Saturday, March 22, 2008

Safari for iPhone leads to advancements in Safari for Mac

Recent developers in WebKit on which Safari is based, ended up in Safari browser for iPhone 2.0 as well as in newly released Safari 3.1.

Apple has implemented HTML 5, CSS 3 and SVG into it. HTML 5 provides a standard for embedded SQL statements into a script code. SVG (scalable vector graphics) brings motion into places where only static bitmap graphics worked before. SQL (through SQLite) and SVG are linked into Safari but not by plug-ins. CSS 3 sets up implicit and explicit animation, and manages both using renderer.

The advancements to Safari are not only the additions of new standards. Apple has also managed to speed up JavaScript performance.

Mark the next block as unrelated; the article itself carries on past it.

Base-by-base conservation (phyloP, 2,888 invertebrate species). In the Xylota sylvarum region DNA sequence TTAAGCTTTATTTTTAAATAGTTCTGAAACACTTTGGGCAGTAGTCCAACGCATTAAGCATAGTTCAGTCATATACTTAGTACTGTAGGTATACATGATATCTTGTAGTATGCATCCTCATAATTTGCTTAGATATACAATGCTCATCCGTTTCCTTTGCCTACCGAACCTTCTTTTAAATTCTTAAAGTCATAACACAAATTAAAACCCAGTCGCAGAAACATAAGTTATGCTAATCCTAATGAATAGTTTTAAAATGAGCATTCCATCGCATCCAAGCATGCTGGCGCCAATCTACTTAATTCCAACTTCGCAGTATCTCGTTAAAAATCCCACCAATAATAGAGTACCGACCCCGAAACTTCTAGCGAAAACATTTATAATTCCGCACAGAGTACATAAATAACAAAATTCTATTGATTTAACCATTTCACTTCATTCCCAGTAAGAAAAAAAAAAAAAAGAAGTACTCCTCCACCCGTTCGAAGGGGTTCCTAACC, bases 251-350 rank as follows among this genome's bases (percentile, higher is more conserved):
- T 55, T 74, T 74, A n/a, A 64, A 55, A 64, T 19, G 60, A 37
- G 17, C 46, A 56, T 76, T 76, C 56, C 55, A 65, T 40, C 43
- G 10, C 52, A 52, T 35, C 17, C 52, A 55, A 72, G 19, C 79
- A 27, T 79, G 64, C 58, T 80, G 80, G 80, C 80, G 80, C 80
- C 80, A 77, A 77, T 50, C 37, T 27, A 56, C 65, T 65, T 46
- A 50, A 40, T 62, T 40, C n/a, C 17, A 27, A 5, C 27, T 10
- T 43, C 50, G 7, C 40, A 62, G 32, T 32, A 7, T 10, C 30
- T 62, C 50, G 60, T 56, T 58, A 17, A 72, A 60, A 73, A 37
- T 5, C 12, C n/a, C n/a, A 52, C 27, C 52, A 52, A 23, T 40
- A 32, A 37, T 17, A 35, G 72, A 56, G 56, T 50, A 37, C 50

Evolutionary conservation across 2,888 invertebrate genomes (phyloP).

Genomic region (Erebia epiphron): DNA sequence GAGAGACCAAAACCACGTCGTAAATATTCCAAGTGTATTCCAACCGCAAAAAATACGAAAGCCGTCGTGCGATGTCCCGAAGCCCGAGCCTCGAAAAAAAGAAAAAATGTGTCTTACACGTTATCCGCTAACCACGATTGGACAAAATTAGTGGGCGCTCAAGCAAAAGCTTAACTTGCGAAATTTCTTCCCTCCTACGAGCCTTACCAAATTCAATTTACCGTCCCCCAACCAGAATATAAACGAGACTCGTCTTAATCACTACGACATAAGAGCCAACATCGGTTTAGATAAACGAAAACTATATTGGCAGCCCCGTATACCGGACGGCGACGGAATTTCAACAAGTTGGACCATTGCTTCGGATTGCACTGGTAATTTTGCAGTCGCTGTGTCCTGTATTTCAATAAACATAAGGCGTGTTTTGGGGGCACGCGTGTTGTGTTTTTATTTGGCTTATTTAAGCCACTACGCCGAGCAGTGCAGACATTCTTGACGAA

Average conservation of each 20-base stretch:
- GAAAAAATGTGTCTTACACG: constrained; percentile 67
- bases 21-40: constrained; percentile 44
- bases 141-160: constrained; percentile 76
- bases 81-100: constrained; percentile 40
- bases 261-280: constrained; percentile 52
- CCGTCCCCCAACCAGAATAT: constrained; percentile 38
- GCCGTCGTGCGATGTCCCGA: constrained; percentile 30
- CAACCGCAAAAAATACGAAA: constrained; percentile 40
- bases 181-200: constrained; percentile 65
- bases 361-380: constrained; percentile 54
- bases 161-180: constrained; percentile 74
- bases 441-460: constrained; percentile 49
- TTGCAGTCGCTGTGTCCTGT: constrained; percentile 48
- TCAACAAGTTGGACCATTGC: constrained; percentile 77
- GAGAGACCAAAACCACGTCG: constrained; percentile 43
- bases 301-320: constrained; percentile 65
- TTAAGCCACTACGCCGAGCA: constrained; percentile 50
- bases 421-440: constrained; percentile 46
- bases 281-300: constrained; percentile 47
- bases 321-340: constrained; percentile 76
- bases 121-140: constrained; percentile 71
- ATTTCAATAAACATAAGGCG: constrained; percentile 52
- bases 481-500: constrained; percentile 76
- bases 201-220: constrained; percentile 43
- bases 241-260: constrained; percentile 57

Early on Apple decided not to include cookies and XML to Safari, and hence ported SQLite from iPhone OS to Safari. It allows JavaScript coders the ability to manage data using real SQL with transaction support.While SQLite is client-sized, it is very powerful for a database that links entirely into your code.

Since iPhone has space restrictions, using SQLite forces developers to use space carefully.

The advancements in Safari on iPhone 2.0 are great. In fact, Mac users will want it in their desktops! At least viewing for the developers’ perspective since it allows great stand-alone web apps, and that’s something you can’t do on other browsers.

Thanks: InfoWorld

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